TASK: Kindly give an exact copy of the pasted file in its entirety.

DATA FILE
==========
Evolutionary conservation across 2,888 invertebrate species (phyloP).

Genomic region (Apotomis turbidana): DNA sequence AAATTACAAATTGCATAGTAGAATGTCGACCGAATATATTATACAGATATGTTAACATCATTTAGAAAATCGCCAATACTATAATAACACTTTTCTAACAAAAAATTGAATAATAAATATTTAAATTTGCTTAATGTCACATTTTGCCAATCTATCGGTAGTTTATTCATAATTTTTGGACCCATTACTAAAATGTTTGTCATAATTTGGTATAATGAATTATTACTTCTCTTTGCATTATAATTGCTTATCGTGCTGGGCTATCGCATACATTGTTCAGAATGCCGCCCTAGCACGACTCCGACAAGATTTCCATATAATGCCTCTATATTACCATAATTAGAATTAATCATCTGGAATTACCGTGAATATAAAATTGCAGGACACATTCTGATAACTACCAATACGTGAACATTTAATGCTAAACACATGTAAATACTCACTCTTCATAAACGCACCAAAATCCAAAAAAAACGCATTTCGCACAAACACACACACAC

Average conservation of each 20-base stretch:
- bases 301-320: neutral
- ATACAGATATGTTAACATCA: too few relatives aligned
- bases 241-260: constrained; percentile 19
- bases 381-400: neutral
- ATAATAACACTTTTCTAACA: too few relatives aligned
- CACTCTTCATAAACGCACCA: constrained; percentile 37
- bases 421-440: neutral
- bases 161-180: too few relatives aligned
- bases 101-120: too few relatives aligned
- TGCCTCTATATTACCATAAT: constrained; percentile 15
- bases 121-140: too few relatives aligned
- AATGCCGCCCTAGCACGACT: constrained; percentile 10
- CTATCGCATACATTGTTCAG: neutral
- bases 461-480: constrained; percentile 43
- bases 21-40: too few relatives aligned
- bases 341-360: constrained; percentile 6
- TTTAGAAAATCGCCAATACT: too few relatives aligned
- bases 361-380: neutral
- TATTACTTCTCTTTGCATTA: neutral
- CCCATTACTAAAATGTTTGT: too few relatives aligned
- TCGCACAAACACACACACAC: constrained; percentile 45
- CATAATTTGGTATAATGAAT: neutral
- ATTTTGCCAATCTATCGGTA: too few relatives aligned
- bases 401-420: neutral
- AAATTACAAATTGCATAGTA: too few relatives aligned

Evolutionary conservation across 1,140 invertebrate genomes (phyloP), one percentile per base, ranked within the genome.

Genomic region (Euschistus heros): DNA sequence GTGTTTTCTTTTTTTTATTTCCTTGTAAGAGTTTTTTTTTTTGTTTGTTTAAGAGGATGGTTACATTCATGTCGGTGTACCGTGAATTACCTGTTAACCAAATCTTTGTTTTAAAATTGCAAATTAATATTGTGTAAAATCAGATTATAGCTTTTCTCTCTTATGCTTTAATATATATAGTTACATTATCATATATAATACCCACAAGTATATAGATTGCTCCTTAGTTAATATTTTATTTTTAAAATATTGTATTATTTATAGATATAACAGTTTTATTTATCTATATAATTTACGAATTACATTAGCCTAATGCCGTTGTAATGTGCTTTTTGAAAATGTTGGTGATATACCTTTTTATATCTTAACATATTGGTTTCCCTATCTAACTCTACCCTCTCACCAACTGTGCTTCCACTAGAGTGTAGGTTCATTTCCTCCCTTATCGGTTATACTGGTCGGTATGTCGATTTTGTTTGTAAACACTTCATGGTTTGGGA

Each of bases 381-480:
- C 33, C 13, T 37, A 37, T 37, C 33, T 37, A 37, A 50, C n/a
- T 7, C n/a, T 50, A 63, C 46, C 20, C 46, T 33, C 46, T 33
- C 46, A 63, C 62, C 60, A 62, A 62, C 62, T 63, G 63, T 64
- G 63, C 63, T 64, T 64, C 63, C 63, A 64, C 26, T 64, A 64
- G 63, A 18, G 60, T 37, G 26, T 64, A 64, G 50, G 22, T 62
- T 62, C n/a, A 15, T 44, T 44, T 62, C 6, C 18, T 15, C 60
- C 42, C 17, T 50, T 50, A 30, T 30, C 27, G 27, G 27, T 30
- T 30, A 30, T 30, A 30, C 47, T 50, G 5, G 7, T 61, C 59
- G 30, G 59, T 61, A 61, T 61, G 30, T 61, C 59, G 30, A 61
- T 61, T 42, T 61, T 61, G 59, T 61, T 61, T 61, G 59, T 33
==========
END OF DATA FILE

Evolutionary conservation across 2,888 invertebrate species (phyloP).

Genomic region (Apotomis turbidana): DNA sequence AAATTACAAATTGCATAGTAGAATGTCGACCGAATATATTATACAGATATGTTAACATCATTTAGAAAATCGCCAATACTATAATAACACTTTTCTAACAAAAAATTGAATAATAAATATTTAAATTTGCTTAATGTCACATTTTGCCAATCTATCGGTAGTTTATTCATAATTTTTGGACCCATTACTAAAATGTTTGTCATAATTTGGTATAATGAATTATTACTTCTCTTTGCATTATAATTGCTTATCGTGCTGGGCTATCGCATACATTGTTCAGAATGCCGCCCTAGCACGACTCCGACAAGATTTCCATATAATGCCTCTATATTACCATAATTAGAATTAATCATCTGGAATTACCGTGAATATAAAATTGCAGGACACATTCTGATAACTACCAATACGTGAACATTTAATGCTAAACACATGTAAATACTCACTCTTCATAAACGCACCAAAATCCAAAAAAAACGCATTTCGCACAAACACACACACAC

Average conservation of each 20-base stretch:
- bases 301-320: neutral
- ATACAGATATGTTAACATCA: too few relatives aligned
- bases 241-260: constrained; percentile 19
- bases 381-400: neutral
- ATAATAACACTTTTCTAACA: too few relatives aligned
- CACTCTTCATAAACGCACCA: constrained; percentile 37
- bases 421-440: neutral
- bases 161-180: too few relatives aligned
- bases 101-120: too few relatives aligned
- TGCCTCTATATTACCATAAT: constrained; percentile 15
- bases 121-140: too few relatives aligned
- AATGCCGCCCTAGCACGACT: constrained; percentile 10
- CTATCGCATACATTGTTCAG: neutral
- bases 461-480: constrained; percentile 43
- bases 21-40: too few relatives aligned
- bases 341-360: constrained; percentile 6
- TTTAGAAAATCGCCAATACT: too few relatives aligned
- bases 361-380: neutral
- TATTACTTCTCTTTGCATTA: neutral
- CCCATTACTAAAATGTTTGT: too few relatives aligned
- TCGCACAAACACACACACAC: constrained; percentile 45
- CATAATTTGGTATAATGAAT: neutral
- ATTTTGCCAATCTATCGGTA: too few relatives aligned
- bases 401-420: neutral
- AAATTACAAATTGCATAGTA: too few relatives aligned

Evolutionary conservation across 1,140 invertebrate genomes (phyloP), one percentile per base, ranked within the genome.

Genomic region (Euschistus heros): DNA sequence GTGTTTTCTTTTTTTTATTTCCTTGTAAGAGTTTTTTTTTTTGTTTGTTTAAGAGGATGGTTACATTCATGTCGGTGTACCGTGAATTACCTGTTAACCAAATCTTTGTTTTAAAATTGCAAATTAATATTGTGTAAAATCAGATTATAGCTTTTCTCTCTTATGCTTTAATATATATAGTTACATTATCATATATAATACCCACAAGTATATAGATTGCTCCTTAGTTAATATTTTATTTTTAAAATATTGTATTATTTATAGATATAACAGTTTTATTTATCTATATAATTTACGAATTACATTAGCCTAATGCCGTTGTAATGTGCTTTTTGAAAATGTTGGTGATATACCTTTTTATATCTTAACATATTGGTTTCCCTATCTAACTCTACCCTCTCACCAACTGTGCTTCCACTAGAGTGTAGGTTCATTTCCTCCCTTATCGGTTATACTGGTCGGTATGTCGATTTTGTTTGTAAACACTTCATGGTTTGGGA

Each of bases 381-480:
- C 33, C 13, T 37, A 37, T 37, C 33, T 37, A 37, A 50, C n/a
- T 7, C n/a, T 50, A 63, C 46, C 20, C 46, T 33, C 46, T 33
- C 46, A 63, C 62, C 60, A 62, A 62, C 62, T 63, G 63, T 64
- G 63, C 63, T 64, T 64, C 63, C 63, A 64, C 26, T 64, A 64
- G 63, A 18, G 60, T 37, G 26, T 64, A 64, G 50, G 22, T 62
- T 62, C n/a, A 15, T 44, T 44, T 62, C 6, C 18, T 15, C 60
- C 42, C 17, T 50, T 50, A 30, T 30, C 27, G 27, G 27, T 30
- T 30, A 30, T 30, A 30, C 47, T 50, G 5, G 7, T 61, C 59
- G 30, G 59, T 61, A 61, T 61, G 30, T 61, C 59, G 30, A 61
- T 61, T 42, T 61, T 61, G 59, T 61, T 61, T 61, G 59, T 33